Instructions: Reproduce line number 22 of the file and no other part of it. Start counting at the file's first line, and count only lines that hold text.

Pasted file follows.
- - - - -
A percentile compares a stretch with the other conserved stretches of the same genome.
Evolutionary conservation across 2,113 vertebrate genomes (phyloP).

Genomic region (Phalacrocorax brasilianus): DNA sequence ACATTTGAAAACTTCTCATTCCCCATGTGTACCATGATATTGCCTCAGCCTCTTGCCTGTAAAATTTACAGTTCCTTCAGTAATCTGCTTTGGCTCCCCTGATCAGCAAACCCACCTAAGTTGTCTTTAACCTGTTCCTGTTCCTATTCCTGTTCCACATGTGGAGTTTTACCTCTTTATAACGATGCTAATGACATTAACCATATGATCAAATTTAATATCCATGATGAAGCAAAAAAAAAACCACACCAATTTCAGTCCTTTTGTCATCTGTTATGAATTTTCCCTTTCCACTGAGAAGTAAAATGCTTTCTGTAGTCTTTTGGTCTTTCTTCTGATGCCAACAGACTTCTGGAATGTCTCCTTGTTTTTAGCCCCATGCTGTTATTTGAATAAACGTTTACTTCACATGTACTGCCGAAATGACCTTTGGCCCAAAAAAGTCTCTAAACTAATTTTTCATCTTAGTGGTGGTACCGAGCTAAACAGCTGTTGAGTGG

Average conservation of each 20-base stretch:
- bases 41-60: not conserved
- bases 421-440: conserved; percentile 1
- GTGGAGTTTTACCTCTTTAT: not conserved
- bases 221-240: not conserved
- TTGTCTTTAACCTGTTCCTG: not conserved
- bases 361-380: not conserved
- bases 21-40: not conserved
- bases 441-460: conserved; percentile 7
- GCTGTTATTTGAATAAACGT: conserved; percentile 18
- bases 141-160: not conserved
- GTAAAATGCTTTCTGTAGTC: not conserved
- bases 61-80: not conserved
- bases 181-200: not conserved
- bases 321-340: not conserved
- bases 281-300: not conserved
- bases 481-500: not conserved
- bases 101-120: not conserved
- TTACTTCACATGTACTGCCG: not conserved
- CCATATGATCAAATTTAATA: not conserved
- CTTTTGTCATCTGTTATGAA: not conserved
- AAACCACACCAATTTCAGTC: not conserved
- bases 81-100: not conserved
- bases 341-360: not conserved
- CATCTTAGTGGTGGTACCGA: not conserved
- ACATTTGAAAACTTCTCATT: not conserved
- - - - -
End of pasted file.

- TTACTTCACATGTACTGCCG: not conserved